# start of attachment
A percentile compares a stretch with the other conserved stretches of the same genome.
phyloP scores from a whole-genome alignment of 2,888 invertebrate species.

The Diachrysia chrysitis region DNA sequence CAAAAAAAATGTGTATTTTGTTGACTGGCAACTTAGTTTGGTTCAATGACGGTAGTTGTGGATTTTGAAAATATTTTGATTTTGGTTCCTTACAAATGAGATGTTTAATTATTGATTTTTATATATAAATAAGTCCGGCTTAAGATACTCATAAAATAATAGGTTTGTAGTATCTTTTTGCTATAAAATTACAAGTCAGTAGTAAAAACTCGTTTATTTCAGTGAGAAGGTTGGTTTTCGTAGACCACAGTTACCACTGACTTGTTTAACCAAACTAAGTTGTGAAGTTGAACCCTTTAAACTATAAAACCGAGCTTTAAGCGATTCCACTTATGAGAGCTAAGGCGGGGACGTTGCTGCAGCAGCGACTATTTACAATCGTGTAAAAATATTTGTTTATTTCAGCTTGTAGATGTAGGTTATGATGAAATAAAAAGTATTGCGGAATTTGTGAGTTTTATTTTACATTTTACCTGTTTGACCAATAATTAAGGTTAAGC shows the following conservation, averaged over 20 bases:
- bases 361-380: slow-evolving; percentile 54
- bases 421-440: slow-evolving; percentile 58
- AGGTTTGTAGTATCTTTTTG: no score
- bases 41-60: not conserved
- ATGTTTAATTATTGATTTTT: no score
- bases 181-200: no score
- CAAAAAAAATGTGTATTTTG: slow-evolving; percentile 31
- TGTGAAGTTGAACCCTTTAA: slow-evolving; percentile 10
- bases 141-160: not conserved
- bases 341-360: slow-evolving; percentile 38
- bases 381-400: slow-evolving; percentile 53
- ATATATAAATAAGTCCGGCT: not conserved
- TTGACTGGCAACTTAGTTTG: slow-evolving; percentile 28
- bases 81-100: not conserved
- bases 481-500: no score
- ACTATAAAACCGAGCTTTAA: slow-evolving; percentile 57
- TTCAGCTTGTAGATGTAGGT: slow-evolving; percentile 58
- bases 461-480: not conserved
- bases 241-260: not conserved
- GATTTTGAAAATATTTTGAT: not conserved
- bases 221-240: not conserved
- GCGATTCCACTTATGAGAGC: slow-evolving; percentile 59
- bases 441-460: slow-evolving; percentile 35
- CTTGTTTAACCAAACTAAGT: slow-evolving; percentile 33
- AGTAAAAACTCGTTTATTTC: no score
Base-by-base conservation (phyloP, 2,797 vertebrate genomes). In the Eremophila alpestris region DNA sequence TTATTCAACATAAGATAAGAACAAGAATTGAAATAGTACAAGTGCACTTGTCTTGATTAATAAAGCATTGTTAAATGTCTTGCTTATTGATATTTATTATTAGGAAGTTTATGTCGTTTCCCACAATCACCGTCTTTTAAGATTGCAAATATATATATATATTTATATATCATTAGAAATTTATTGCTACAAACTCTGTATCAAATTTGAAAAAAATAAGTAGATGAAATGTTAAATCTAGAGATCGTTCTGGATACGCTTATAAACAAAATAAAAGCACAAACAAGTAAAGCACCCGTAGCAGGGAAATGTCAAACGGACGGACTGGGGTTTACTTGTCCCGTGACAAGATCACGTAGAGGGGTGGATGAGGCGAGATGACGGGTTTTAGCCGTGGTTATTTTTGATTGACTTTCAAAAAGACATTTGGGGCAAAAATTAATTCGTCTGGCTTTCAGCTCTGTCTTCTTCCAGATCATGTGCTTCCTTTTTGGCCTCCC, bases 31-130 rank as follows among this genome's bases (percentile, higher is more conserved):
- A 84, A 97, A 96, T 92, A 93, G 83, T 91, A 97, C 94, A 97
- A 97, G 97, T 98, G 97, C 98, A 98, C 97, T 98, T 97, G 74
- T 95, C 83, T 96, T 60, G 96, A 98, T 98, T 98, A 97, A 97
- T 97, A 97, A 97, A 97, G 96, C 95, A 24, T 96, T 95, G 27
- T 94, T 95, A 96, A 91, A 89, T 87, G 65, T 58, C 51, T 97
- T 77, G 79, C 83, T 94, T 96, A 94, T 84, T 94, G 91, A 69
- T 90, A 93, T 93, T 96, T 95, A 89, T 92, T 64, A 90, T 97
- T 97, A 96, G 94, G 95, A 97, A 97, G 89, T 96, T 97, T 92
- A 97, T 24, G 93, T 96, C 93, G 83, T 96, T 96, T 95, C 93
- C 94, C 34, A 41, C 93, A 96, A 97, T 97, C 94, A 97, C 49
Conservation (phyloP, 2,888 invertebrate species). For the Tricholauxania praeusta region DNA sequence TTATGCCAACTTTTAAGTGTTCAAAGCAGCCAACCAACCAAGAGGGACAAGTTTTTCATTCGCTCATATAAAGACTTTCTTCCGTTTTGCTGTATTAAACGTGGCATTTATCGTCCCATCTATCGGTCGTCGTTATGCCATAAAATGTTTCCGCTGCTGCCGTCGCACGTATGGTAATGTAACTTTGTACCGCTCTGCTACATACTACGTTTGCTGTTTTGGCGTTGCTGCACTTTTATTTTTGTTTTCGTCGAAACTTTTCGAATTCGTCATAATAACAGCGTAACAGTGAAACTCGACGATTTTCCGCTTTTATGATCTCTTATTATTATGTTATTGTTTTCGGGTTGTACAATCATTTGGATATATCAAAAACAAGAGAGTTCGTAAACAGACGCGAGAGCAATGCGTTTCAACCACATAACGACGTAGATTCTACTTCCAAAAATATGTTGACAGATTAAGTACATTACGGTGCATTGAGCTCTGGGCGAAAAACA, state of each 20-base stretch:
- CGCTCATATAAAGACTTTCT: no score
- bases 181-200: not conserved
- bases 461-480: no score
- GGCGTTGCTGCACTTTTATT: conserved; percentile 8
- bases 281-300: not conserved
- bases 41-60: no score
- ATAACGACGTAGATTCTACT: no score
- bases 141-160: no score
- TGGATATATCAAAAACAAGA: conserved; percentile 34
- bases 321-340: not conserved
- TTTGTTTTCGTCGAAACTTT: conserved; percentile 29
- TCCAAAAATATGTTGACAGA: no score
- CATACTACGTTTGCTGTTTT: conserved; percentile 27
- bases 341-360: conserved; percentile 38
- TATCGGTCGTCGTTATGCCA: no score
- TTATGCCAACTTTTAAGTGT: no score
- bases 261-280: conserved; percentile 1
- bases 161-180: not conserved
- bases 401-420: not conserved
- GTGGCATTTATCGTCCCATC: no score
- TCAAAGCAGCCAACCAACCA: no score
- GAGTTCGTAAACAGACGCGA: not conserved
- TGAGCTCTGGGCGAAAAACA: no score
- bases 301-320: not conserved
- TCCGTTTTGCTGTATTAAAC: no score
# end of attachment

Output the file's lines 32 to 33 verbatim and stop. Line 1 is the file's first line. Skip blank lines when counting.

- T 95, C 83, T 96, T 60, G 96, A 98, T 98, T 98, A 97, A 97
- T 97, A 97, A 97, A 97, G 96, C 95, A 24, T 96, T 95, G 27